September 3, 2015

The difference between research and evaluation

An earlier post reviewed the recently published District Guide to Blended Learning Measurement from The Learning Accelerator, and promised a follow-up post regarding the distinction that the guide makes between research and evaluation.

This distinction is important, for reasons explained by Richard Culata and Katrina Stevens of the US Department of Education:

“Every app sounds world-changing in its app store description, but how do we know if an app really makes a difference for teaching and learning?

In the past, we’ve used traditional multi-year, one-shot research studies. These studies go something like this: one group of students gets to use the app (treatment group) while another group of students doesn’t (control group). Other variables are controlled for as best as possible. After a year or so, both groups of students are tested and compared. If the group that used the app did better on the assessment than the group that didn’t, we know with some degree of confidence that the app makes a difference. This traditional approach is appropriate in many circumstances, but just does not work well in the rapidly changing world of educational technology for a variety of reasons.”

These reasons that this approach often doesn’t work well are that research 1) takes too long, 2) is too expensive, and 3) is usually one-and-done, as opposed to being iterative. Instead, the authors write, “There is a pressing need for low-cost, quick turnaround evaluations.”

That is a good explanation of the shortcomings of formal research. The TLA guide takes the thinking even further with this table explaining research versus evaluation, which for simplicity I’m reproducing in full here (click on the table to enlarge):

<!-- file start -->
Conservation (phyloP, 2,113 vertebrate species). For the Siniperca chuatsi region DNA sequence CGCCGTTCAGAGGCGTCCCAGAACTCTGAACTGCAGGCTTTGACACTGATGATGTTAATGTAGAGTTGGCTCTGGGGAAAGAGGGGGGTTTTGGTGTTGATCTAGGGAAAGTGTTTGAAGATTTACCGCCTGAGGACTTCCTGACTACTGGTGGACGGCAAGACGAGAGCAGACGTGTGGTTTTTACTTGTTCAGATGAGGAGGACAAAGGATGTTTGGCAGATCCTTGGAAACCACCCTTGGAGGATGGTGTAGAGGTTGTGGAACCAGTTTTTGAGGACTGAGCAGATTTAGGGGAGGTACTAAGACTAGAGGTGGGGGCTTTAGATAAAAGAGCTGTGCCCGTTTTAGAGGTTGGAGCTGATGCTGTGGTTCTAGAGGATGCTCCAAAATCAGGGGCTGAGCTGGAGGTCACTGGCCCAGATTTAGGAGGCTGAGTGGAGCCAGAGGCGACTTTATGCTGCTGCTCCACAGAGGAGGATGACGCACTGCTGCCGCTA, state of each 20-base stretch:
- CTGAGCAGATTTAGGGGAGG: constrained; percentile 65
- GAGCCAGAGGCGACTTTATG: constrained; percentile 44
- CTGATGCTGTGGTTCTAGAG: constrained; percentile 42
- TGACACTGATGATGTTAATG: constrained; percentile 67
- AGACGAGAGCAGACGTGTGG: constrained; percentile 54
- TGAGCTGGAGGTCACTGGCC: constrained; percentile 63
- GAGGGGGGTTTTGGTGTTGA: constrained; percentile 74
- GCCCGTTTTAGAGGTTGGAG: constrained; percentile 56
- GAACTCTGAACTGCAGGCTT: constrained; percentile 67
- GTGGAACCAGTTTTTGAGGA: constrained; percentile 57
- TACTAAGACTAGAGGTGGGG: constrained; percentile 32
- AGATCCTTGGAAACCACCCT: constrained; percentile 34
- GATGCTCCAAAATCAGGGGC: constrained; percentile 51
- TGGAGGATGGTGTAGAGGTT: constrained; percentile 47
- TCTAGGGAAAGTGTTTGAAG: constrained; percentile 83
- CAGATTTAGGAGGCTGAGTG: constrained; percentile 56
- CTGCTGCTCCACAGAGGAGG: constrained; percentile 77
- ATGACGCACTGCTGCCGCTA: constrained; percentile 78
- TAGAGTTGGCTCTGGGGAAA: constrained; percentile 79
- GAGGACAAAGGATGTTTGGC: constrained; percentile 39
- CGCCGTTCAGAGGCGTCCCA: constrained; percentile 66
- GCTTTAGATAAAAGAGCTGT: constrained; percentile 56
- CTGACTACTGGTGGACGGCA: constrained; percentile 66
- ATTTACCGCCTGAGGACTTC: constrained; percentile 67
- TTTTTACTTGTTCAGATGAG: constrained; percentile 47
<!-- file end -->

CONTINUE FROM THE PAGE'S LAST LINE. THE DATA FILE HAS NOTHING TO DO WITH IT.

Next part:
eval vs research table

As the table shows, compared to research, evaluations tend to be shorter, less expensive, and more closely tied to specific practices and outcomes. As the writers from the US Department of Education suggest, in the rapidly changing world of education technology, there is a greater need for short studies focused on specific online and blended learning programs.

The key question about technology in education is not “does it work?” The key questions are “can it work, and if so under what circumstances?” This is because blended learning and other technology implementations in education operate under many highly variable conditions related to teachers, students, instructional methods, and so forth. The technology being used is going to support a particular instructional approach, and variability in these other factors will almost certainly have a larger effect than the technology alone. But the technology is often important, even critical, when it allows a certain pedagogical approach to be employed.

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